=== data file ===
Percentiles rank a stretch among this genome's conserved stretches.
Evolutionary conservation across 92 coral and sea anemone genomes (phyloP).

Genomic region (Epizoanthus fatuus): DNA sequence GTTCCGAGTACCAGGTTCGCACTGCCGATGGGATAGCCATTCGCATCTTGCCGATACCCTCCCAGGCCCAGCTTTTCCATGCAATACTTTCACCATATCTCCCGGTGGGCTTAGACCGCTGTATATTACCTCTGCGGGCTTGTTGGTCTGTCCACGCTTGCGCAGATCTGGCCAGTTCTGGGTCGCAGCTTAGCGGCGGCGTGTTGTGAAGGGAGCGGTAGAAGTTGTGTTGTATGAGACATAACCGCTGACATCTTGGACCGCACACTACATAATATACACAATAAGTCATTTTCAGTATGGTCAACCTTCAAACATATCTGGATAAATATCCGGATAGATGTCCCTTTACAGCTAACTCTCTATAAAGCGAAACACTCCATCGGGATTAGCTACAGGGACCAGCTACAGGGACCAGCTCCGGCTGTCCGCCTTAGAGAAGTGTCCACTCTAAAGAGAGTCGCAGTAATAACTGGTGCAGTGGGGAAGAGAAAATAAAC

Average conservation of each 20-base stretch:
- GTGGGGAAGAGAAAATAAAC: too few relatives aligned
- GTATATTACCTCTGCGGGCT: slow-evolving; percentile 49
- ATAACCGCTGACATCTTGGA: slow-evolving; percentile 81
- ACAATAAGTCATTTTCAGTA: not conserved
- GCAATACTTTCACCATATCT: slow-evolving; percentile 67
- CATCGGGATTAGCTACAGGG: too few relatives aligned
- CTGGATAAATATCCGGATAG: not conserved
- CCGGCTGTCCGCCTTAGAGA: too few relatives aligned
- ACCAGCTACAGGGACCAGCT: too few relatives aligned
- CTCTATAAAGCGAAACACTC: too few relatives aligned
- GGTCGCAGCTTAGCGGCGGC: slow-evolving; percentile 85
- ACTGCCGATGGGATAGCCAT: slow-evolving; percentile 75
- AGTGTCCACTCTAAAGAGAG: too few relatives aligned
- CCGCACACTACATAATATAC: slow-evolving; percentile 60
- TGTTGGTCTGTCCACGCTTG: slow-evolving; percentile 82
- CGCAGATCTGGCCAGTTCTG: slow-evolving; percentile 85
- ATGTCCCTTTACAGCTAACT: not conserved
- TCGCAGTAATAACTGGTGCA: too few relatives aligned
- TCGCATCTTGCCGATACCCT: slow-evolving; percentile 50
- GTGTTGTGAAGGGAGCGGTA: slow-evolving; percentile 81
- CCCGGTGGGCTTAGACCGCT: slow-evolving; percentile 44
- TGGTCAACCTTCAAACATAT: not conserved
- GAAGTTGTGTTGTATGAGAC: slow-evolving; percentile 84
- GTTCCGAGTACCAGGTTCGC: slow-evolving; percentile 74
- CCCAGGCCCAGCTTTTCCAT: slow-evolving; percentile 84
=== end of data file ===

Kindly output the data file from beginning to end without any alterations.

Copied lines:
Percentiles rank a stretch among this genome's conserved stretches.
Evolutionary conservation across 92 coral and sea anemone genomes (phyloP).

Genomic region (Epizoanthus fatuus): DNA sequence GTTCCGAGTACCAGGTTCGCACTGCCGATGGGATAGCCATTCGCATCTTGCCGATACCCTCCCAGGCCCAGCTTTTCCATGCAATACTTTCACCATATCTCCCGGTGGGCTTAGACCGCTGTATATTACCTCTGCGGGCTTGTTGGTCTGTCCACGCTTGCGCAGATCTGGCCAGTTCTGGGTCGCAGCTTAGCGGCGGCGTGTTGTGAAGGGAGCGGTAGAAGTTGTGTTGTATGAGACATAACCGCTGACATCTTGGACCGCACACTACATAATATACACAATAAGTCATTTTCAGTATGGTCAACCTTCAAACATATCTGGATAAATATCCGGATAGATGTCCCTTTACAGCTAACTCTCTATAAAGCGAAACACTCCATCGGGATTAGCTACAGGGACCAGCTACAGGGACCAGCTCCGGCTGTCCGCCTTAGAGAAGTGTCCACTCTAAAGAGAGTCGCAGTAATAACTGGTGCAGTGGGGAAGAGAAAATAAAC

Average conservation of each 20-base stretch:
- GTGGGGAAGAGAAAATAAAC: too few relatives aligned
- GTATATTACCTCTGCGGGCT: slow-evolving; percentile 49
- ATAACCGCTGACATCTTGGA: slow-evolving; percentile 81
- ACAATAAGTCATTTTCAGTA: not conserved
- GCAATACTTTCACCATATCT: slow-evolving; percentile 67
- CATCGGGATTAGCTACAGGG: too few relatives aligned
- CTGGATAAATATCCGGATAG: not conserved
- CCGGCTGTCCGCCTTAGAGA: too few relatives aligned
- ACCAGCTACAGGGACCAGCT: too few relatives aligned
- CTCTATAAAGCGAAACACTC: too few relatives aligned
- GGTCGCAGCTTAGCGGCGGC: slow-evolving; percentile 85
- ACTGCCGATGGGATAGCCAT: slow-evolving; percentile 75
- AGTGTCCACTCTAAAGAGAG: too few relatives aligned
- CCGCACACTACATAATATAC: slow-evolving; percentile 60
- TGTTGGTCTGTCCACGCTTG: slow-evolving; percentile 82
- CGCAGATCTGGCCAGTTCTG: slow-evolving; percentile 85
- ATGTCCCTTTACAGCTAACT: not conserved
- TCGCAGTAATAACTGGTGCA: too few relatives aligned
- TCGCATCTTGCCGATACCCT: slow-evolving; percentile 50
- GTGTTGTGAAGGGAGCGGTA: slow-evolving; percentile 81
- CCCGGTGGGCTTAGACCGCT: slow-evolving; percentile 44
- TGGTCAACCTTCAAACATAT: not conserved
- GAAGTTGTGTTGTATGAGAC: slow-evolving; percentile 84
- GTTCCGAGTACCAGGTTCGC: slow-evolving; percentile 74
- CCCAGGCCCAGCTTTTCCAT: slow-evolving; percentile 84